Viacom (NYSE: VIA) may be in the possession of e-mails proving that YouTube employees knowingly uploaded unauthorized videos, which could help the entertainment company in its $1 billion copyright infringement suit against the video site. The messages, which were exchanged during legal proceedings, purport to show that YouTube managers were aware of the violations, but chose not to take down the videos, Cnet’s Greg Sandoval reports, citing unidentified sources.
If the e-mails are true, it could harm YouTube’s legal case against Viacom, as well as a second class action suit the Google-owned site faces from other content companies. The Digital Millennium Copyright Act’s safe-harbor provisions call for sites to immediately remove unauthorized content. If YouTube staffers can be shown to have disregarded that stricture, the company may find itself outside the safe-harbor protection.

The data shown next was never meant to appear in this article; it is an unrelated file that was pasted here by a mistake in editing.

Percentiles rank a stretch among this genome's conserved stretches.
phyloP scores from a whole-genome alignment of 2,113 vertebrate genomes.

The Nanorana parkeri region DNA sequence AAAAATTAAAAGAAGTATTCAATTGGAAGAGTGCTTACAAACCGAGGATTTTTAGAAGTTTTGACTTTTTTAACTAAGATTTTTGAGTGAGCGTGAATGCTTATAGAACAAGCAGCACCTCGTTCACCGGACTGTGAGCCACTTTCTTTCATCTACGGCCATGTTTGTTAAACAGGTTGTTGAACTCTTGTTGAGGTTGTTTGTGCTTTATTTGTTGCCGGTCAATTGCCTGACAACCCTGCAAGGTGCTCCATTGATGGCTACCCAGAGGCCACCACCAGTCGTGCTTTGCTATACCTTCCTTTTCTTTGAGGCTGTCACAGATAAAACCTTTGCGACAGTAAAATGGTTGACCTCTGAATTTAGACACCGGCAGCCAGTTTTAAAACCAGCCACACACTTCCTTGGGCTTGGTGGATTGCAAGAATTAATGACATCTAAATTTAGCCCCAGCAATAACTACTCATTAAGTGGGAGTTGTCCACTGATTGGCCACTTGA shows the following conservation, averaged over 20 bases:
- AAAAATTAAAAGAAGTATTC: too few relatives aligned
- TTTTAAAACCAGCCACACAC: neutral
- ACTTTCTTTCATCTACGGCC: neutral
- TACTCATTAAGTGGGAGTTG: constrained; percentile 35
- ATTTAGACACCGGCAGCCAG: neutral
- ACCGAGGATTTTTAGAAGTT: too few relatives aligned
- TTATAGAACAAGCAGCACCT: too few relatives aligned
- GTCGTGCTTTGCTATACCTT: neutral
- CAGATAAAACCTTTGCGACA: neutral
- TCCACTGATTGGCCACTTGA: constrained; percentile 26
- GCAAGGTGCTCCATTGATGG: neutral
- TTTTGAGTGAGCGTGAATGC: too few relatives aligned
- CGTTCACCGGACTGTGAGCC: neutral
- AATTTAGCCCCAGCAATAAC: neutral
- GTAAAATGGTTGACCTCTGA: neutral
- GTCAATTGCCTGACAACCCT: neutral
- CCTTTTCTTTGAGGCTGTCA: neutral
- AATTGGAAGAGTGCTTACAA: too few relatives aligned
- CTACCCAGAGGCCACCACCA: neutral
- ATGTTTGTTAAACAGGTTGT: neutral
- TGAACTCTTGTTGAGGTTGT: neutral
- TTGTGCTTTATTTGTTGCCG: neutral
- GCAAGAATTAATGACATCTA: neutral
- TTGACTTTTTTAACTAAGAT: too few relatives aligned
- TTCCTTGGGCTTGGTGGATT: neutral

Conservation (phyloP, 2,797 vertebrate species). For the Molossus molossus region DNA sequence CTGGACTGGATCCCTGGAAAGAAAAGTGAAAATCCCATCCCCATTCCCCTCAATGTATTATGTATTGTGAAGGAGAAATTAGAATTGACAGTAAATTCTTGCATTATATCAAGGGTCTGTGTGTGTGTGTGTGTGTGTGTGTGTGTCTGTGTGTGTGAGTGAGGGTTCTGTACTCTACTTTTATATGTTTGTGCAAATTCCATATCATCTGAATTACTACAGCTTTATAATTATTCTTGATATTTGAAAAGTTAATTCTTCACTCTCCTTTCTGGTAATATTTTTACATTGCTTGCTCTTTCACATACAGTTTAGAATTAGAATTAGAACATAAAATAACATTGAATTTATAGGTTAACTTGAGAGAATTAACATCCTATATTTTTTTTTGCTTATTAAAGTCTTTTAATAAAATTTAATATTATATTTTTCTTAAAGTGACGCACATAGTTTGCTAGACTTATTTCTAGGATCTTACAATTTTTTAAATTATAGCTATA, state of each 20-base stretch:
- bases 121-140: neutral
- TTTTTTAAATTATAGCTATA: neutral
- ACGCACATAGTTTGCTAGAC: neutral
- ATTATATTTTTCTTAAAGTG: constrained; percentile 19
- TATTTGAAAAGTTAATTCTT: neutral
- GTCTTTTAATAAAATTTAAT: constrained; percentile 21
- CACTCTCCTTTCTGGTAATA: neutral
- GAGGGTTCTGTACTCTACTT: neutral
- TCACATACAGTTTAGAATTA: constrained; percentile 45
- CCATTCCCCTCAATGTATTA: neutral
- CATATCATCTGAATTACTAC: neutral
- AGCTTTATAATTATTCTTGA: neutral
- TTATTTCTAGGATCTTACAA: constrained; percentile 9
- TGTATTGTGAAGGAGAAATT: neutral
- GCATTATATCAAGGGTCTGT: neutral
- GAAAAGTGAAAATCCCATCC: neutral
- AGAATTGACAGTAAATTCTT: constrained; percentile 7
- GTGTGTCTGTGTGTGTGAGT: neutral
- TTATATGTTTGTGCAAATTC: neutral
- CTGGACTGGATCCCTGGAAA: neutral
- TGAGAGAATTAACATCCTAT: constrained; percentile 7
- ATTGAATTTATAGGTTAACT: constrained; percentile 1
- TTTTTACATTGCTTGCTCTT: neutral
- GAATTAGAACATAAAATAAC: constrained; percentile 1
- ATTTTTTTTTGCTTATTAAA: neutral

But as other messages may show, Viacom staffers may have also turned a blind eye to illegal YouTube uploads as a matter of policy. That could help buttress YouTube’s argument, which has been that it could not tell the difference between what was authorized and what was not, if Viacom itself was allowing certain clips to appear on the site.